I didn’t ever expect to be a trendsetter – and I certainly am not when it comes to things like whether wedges are big this season or if stripes are in again. I’m currently wearing elastic-waist pants with a black-and-white elephant print, a red T-shirt I “borrowed” from my college roommate circa 2001, a black cardigan, flip-flops from Walgreen’s, and no makeup whatsoever.

But when it comes to Major Life Events, I somehow ended up setting the curve among my friend group.

I was the first one to get married, and so for several years, I found myself- fielding wedding questions: How did you pick a venue? Who did you choose to cater? What was your budget? Did you do favors? Who printed your program? Groom’s cake: yes or no?

Then I was the first one to have a baby, and I kind of dropped off of the social radar for a couple of years, years that are lost to me now except for vague hazy memories of spit-up and exhaustion and tears (mine and hers). One by one, though, my friends started procreating and got back in touch: What did you do for morning sickness? Did you buy a Co-Sleeper? How long does breastfeeding hurt? Did you sleep-train? Thoughts on baby-led weaning? Do you have a preferred brand of baby sling? Vaccinations: pro or con

Now, and this is sort of depressing, I am the one they are all coming to with divorce questions.

I never wanted to be an expert on divorce, particularly divorce with kids. But because I have now been asked, so many times by so many friends, here is my Quick and Dirty Primer on Divorce With Kids. (Divorce without kids is, I’m sure, its own painful hell, but having only gone through it with a young daughter, doing it with no kids seems almost laughably easy.)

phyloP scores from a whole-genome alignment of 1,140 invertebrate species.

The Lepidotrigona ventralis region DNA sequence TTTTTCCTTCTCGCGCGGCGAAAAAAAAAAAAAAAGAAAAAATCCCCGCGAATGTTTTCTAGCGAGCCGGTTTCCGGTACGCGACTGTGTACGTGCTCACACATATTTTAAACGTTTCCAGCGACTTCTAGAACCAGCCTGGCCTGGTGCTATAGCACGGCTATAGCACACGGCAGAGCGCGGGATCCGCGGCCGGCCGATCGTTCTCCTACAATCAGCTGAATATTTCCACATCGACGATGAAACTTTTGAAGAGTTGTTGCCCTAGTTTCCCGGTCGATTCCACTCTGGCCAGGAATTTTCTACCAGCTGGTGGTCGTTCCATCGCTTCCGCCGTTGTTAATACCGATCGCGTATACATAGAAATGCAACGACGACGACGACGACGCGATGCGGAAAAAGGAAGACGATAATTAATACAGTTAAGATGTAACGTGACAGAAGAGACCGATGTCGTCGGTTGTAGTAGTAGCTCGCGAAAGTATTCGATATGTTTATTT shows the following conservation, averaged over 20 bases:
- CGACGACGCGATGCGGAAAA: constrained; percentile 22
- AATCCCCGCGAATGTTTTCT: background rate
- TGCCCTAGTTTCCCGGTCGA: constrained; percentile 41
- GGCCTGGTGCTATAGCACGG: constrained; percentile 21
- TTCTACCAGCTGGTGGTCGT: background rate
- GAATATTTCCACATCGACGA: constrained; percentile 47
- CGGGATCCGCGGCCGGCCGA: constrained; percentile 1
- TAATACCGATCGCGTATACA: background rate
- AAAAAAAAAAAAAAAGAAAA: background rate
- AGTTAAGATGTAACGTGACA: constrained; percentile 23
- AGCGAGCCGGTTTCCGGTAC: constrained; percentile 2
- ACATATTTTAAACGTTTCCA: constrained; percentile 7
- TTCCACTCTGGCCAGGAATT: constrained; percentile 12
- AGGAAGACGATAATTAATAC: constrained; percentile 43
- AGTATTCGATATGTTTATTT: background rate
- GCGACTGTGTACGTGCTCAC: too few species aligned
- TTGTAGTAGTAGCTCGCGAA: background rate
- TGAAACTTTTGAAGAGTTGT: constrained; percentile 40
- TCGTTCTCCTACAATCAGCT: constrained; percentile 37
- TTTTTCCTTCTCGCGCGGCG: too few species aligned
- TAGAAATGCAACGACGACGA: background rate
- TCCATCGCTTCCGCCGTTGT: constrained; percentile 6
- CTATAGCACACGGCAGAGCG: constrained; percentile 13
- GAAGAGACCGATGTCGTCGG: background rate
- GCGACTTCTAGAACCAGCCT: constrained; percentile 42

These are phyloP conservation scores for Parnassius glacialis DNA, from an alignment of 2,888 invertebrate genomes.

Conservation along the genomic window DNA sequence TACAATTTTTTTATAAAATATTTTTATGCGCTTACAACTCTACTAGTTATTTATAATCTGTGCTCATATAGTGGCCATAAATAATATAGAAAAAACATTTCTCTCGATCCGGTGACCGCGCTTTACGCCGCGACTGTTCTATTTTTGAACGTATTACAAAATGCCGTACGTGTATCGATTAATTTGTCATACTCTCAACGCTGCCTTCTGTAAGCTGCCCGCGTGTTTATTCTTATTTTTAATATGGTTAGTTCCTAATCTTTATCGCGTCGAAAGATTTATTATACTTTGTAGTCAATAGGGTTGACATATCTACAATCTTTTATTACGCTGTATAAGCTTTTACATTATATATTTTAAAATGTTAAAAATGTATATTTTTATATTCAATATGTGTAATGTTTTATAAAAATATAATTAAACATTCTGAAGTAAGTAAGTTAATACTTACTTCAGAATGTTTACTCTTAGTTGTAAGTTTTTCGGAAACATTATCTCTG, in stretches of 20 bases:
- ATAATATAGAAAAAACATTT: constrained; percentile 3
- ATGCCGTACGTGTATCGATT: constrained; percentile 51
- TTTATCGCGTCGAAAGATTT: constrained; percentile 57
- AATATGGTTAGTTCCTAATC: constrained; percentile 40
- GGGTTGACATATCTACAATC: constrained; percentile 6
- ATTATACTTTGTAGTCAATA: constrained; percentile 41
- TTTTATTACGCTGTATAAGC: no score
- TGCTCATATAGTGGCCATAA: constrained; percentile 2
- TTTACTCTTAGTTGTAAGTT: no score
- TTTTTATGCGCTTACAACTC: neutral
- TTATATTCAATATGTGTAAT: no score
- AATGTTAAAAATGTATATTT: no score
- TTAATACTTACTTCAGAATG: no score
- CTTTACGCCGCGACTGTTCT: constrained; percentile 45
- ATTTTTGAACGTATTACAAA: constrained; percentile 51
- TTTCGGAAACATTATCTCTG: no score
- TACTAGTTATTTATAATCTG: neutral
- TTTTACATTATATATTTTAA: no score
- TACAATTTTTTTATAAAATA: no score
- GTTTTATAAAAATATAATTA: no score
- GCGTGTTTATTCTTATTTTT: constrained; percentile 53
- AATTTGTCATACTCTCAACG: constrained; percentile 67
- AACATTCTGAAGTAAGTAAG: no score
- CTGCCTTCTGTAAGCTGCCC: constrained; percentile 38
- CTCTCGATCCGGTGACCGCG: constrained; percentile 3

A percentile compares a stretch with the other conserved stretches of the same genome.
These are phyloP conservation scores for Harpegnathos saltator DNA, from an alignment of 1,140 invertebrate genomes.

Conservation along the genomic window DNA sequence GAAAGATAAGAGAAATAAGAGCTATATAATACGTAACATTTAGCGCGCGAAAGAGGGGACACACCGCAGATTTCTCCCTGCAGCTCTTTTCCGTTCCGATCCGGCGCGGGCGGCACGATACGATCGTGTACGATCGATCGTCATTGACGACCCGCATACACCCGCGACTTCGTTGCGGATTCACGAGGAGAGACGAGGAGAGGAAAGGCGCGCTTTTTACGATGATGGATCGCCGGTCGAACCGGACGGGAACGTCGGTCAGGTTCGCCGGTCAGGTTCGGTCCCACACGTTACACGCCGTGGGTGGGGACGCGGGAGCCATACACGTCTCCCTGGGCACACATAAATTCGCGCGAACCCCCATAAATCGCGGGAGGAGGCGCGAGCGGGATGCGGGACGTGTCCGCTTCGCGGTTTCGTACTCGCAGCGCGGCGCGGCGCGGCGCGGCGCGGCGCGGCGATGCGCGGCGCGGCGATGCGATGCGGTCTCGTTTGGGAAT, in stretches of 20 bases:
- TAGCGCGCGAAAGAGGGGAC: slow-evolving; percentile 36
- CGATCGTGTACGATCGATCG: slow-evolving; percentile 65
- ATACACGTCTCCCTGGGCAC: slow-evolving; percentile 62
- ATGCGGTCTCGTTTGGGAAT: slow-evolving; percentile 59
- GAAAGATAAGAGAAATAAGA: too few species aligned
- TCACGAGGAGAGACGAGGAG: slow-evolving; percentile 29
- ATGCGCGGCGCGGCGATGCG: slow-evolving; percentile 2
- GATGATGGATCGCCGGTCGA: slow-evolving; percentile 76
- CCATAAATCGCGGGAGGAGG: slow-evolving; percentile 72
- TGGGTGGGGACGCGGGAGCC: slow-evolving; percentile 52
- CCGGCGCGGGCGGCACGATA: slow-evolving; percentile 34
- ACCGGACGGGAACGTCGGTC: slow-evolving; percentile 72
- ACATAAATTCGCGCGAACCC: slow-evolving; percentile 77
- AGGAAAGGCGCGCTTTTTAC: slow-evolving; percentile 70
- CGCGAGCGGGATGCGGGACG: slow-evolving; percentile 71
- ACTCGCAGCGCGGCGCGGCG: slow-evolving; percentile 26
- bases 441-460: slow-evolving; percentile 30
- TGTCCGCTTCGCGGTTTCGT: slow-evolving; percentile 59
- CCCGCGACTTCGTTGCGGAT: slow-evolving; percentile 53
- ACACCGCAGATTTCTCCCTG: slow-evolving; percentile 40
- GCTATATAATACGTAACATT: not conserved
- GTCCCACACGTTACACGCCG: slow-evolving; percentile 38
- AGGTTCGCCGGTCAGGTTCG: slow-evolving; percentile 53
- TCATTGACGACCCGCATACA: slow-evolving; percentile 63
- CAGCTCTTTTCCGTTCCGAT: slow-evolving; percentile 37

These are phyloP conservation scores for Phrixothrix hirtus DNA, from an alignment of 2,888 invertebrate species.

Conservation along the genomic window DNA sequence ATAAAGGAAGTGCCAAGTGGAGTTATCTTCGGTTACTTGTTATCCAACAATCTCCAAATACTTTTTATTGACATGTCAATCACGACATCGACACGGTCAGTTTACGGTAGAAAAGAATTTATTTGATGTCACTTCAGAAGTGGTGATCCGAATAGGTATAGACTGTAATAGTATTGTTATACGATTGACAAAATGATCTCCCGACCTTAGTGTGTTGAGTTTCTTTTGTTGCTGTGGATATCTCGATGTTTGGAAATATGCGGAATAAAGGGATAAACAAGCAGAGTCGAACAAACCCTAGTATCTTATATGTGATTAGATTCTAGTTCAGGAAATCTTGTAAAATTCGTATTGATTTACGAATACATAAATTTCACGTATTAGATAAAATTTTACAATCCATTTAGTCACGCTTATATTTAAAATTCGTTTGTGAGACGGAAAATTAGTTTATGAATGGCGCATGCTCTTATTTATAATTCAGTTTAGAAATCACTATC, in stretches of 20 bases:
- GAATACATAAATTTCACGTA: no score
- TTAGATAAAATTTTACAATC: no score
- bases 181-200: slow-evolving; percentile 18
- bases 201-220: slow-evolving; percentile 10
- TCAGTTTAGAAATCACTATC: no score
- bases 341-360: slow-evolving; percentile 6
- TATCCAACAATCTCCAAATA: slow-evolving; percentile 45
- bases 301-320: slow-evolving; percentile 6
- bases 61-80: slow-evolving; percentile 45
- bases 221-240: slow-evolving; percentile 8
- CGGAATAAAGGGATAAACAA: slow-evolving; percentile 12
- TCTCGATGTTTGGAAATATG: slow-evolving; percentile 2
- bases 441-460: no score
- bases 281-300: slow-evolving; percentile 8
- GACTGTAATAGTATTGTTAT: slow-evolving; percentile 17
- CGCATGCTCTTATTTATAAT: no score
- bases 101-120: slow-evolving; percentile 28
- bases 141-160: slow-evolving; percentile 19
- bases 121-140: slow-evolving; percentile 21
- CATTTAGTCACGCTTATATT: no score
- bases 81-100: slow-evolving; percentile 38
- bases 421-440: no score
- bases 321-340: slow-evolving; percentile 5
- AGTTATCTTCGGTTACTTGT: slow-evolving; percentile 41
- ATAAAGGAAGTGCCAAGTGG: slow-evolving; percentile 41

1. It will hurt like fire. Nothing I have ever been through has cut me as deeply as my then-3-year-old daughter looking up at me with huge scared eyes and saying, “You’re moving, Mama?” Nothing has ever made me more ashamed and guilty than her asking me, again and again, why her dad and I couldn’t just work it out. Getting divorced is, without even a question, the most painful experience I have ever lived through – and that is including my own parents’ divorce, the death of one of my closest friends, my miscarriage, and the deaths of both of my siblings.
  2. People will judge you. All kinds of people, from casual acquaintances to old family friends to people you thought were your best friends to your own family members. People will take sides. They will call you selfish or imply that you’re not putting your kids first. They may say these things directly to your face, or it may filter back to you from friends who insist they are looking out for you by making sure you know what’s being said about you. You have to let it go. When the dust settles, you will know who your true friends were – and it might surprise you.